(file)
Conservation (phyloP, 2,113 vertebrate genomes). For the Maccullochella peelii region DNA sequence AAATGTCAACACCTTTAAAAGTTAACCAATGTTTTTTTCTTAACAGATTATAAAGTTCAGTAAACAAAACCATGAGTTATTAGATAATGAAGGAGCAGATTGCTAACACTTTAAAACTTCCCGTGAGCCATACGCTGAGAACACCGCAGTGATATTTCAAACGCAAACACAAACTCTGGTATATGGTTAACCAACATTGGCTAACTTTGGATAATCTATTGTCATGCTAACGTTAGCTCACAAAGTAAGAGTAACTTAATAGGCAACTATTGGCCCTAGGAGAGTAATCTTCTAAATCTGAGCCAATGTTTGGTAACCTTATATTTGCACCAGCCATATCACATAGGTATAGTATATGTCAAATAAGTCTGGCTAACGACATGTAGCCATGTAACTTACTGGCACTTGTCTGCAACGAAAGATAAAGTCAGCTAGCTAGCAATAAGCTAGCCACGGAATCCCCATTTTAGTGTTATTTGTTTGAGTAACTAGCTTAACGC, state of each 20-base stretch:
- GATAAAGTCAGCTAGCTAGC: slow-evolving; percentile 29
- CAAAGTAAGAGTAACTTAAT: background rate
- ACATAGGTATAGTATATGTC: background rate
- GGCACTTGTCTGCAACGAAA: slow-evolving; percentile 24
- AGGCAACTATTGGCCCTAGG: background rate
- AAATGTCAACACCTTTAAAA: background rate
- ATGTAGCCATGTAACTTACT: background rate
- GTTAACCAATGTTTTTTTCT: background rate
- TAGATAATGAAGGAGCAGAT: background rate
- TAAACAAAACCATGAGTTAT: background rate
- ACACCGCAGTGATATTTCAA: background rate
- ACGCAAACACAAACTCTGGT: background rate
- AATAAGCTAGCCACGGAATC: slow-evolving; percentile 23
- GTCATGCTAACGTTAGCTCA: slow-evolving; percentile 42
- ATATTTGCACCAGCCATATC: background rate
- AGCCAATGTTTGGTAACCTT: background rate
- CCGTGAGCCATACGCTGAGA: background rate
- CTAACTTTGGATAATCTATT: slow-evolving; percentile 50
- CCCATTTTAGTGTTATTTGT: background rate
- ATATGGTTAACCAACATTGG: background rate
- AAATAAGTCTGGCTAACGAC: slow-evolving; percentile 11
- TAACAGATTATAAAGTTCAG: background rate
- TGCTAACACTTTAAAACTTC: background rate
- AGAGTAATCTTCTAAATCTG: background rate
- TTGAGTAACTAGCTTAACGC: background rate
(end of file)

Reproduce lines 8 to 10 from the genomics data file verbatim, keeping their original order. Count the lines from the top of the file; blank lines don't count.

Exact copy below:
- ATGTAGCCATGTAACTTACT: background rate
- GTTAACCAATGTTTTTTTCT: background rate
- TAGATAATGAAGGAGCAGAT: background rate